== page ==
It can also engender productive and long-lasting relationships with adult mentors. A Keystone parent recently told me that when her older child, who is a former Cobra, returns to school, the first place he goes is the gym so he can reconnect with his former coaches. While he had good relationships with his teachers, it’s the coaches he wishes to see right away since some of his foremost high school memories stemmed from competing for Keystone.
In addition, when students learn to play a sport, whether at school or someplace else, they come to understand that physical activity can reduce stress. This is one of the reasons that the ninth grade wellness curriculum at Keystone teaches a variety of physical activities like yoga, swing dancing, and ultimate frisbee. This understanding can serve them well the rest of their lives.
The self-discipline that playing a sport requires can transfer to other areas. In Kareem Abdul-Jabbar’s moving 2017 book “Coach Wooden and Me”, he describes the life lessons he learned from the longtime UCLA coach. Abdul-Jabbar said that part of the reason he ended up at UCLA was that when Coach Wooden met with his mother, he asked questions about his academic career and nothing about basketball. It meant a great deal to Abdul-Jabbar that Wooden wanted to know him as a young man and a student rather than merely as a ball player. Abdul-Jabbar also discussed how much time Wooden spent on teaching students the proper way to lace up their shoes: Wooden explained that from a pragmatic standpoint if a player didn’t tie his shoes correctly, his socks loosened, he developed blisters, and he couldn’t play. On a deeper level, Wooden wanted his student athletes to understand that excellence in anything begins by learning the basics, and without the fundamentals in basketball or math or a new language, a player or student cannot realize her potential.
Playing sports also provides paybacks, literally. Here again, according to the trainers’ association website, “People who played competitive sports in their youth tend to earn significantly higher incomes than those who did not. 82 PERCENT of female executives played organized sports after elementary school and 60 PERCENT of these women execs agreed with the statement that sports participation gave them “a competitive edge in the business world.” So, while the dollar value of playing sports may not be the primary rationale for doing so, it certainly helps to know that there are economic benefits.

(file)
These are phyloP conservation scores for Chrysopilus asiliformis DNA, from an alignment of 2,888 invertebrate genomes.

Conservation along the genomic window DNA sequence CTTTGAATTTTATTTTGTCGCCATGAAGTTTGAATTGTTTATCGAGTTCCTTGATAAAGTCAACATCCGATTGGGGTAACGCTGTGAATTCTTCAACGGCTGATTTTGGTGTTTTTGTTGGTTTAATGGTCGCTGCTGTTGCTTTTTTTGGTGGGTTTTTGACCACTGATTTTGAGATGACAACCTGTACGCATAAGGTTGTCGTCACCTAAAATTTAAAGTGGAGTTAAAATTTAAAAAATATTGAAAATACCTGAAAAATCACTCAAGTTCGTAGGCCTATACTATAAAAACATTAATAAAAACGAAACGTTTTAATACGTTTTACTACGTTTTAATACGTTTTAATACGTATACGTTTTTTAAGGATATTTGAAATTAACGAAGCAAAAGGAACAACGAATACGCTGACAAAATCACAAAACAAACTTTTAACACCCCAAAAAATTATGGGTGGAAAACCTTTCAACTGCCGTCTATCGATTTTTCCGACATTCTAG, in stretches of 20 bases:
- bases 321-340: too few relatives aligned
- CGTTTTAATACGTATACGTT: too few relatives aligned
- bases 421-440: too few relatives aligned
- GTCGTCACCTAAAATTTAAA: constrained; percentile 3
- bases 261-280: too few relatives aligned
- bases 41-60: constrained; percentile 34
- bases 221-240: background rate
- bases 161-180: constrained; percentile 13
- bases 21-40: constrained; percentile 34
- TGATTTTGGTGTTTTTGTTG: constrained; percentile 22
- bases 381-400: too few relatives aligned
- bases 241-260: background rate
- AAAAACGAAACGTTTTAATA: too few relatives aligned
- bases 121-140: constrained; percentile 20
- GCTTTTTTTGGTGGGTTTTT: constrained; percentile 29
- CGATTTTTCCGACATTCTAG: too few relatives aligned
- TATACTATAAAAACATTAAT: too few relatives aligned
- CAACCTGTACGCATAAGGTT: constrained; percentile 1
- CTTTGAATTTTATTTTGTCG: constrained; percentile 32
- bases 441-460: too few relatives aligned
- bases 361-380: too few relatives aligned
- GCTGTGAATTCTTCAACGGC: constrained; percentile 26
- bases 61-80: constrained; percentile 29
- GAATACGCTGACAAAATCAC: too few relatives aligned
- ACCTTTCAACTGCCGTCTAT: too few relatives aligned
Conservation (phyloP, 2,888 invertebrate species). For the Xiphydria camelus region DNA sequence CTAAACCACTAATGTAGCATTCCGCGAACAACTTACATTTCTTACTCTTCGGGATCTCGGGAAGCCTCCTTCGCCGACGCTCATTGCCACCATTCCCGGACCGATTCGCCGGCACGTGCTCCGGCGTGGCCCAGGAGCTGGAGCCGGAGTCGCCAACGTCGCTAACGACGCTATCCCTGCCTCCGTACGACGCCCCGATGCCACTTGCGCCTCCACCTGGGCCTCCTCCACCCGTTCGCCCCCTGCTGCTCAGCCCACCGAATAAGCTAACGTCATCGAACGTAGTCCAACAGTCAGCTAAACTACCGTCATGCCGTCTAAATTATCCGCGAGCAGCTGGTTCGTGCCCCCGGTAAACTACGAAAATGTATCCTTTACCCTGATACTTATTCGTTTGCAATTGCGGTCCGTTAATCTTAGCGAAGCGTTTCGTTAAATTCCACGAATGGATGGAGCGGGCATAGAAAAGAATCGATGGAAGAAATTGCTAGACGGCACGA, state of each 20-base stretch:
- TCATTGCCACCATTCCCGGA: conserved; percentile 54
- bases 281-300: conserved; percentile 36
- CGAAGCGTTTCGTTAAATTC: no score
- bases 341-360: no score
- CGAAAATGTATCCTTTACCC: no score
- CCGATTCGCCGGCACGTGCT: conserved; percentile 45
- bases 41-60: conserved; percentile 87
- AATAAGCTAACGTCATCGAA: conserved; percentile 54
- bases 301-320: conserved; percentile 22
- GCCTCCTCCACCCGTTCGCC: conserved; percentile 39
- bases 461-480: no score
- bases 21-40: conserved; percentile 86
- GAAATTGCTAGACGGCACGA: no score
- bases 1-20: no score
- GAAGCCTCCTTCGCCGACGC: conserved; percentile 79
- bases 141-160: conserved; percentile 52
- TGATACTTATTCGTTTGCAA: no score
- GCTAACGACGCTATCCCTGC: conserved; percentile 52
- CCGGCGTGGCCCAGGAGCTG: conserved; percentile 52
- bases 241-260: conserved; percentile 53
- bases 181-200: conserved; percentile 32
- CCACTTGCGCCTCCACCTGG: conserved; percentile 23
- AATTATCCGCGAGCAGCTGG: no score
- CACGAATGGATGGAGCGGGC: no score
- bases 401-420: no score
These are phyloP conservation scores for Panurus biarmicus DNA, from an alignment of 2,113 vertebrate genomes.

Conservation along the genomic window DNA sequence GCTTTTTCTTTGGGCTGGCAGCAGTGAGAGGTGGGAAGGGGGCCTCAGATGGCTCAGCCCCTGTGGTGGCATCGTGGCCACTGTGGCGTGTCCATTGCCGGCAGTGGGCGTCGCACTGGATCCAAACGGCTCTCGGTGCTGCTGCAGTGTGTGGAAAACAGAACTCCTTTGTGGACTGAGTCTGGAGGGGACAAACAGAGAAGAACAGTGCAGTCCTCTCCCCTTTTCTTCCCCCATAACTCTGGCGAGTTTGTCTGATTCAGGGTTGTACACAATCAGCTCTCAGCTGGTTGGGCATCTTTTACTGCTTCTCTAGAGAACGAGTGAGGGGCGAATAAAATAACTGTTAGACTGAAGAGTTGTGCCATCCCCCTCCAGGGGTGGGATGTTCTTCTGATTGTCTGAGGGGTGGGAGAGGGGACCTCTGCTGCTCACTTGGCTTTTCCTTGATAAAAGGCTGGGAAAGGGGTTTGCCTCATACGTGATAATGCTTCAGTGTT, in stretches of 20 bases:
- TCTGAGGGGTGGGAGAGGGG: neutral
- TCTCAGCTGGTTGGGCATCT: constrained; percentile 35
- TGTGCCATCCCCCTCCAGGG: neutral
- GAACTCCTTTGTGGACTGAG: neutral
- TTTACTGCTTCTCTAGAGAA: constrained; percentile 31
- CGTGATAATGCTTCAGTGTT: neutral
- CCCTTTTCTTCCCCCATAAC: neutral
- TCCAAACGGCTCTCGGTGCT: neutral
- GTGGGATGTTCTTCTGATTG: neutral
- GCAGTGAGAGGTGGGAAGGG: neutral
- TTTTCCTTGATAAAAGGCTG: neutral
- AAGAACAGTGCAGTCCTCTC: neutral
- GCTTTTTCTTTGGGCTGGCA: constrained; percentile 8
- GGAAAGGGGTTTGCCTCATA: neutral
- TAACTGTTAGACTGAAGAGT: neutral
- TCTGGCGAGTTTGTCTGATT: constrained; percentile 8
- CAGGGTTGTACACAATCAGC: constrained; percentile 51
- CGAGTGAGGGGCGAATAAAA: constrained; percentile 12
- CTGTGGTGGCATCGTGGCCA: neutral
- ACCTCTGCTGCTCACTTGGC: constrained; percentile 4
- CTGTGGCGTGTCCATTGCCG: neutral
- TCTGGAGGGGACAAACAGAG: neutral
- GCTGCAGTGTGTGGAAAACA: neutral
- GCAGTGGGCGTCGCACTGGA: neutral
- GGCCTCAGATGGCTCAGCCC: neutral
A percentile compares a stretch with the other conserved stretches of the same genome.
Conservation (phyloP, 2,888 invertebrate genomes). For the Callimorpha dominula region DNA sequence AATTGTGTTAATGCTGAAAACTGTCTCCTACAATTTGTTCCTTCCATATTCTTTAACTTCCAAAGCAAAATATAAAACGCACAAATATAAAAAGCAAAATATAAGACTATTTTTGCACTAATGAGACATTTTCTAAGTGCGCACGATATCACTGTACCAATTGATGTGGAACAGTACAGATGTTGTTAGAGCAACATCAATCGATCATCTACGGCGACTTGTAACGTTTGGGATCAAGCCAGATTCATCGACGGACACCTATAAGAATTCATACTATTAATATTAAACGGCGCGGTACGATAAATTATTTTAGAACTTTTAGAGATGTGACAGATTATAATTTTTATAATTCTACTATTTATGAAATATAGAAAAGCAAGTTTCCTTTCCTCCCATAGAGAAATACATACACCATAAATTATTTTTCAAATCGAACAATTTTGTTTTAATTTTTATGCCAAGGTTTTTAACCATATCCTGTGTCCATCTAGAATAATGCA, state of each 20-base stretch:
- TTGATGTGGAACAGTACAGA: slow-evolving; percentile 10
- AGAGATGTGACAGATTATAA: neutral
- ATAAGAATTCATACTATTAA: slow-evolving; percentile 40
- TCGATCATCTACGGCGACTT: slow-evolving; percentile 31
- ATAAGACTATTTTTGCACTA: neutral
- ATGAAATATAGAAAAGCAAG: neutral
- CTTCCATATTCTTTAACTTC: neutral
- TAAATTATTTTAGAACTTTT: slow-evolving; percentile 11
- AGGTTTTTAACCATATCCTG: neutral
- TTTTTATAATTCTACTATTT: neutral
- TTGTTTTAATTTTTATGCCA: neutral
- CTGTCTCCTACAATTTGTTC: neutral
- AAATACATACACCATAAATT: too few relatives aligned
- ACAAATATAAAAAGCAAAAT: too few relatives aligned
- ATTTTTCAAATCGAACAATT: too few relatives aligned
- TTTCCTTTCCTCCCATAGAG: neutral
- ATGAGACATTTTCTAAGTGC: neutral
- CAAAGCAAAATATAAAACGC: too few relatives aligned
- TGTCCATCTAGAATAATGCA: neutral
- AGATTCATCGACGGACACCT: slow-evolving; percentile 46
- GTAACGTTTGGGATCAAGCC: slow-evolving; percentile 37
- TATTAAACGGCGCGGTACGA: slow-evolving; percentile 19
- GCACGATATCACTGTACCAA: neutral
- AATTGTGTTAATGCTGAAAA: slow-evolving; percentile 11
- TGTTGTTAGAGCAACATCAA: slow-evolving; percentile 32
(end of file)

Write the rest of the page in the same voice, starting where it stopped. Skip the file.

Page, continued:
As one might expect, there are physical health payoffs to playing sports. There is a lower risk of obesity, heart disease, stroke, and possibly cancer. In conjunction with our programming from Freedom from Chemical Dependency last week, playing sports can reduce a teen’s drug use and cigarette smoking.
Finally, and perhaps most obviously, as with any team activity, there is a collegiality and closeness among peers that results from playing sports. The sense of mutual dependence that comes from participating in a group activity binds students to one another and helps them learn that as John Dunne said, “no man is an island entire of itself.”
So, with all of the bad news that can sometimes taint our picture of sports, let’s remember all the life-long benefits and support our students in their extra-curricular activities, whether it’s on the court, the field, the theater, or the music pit. Go Cobras!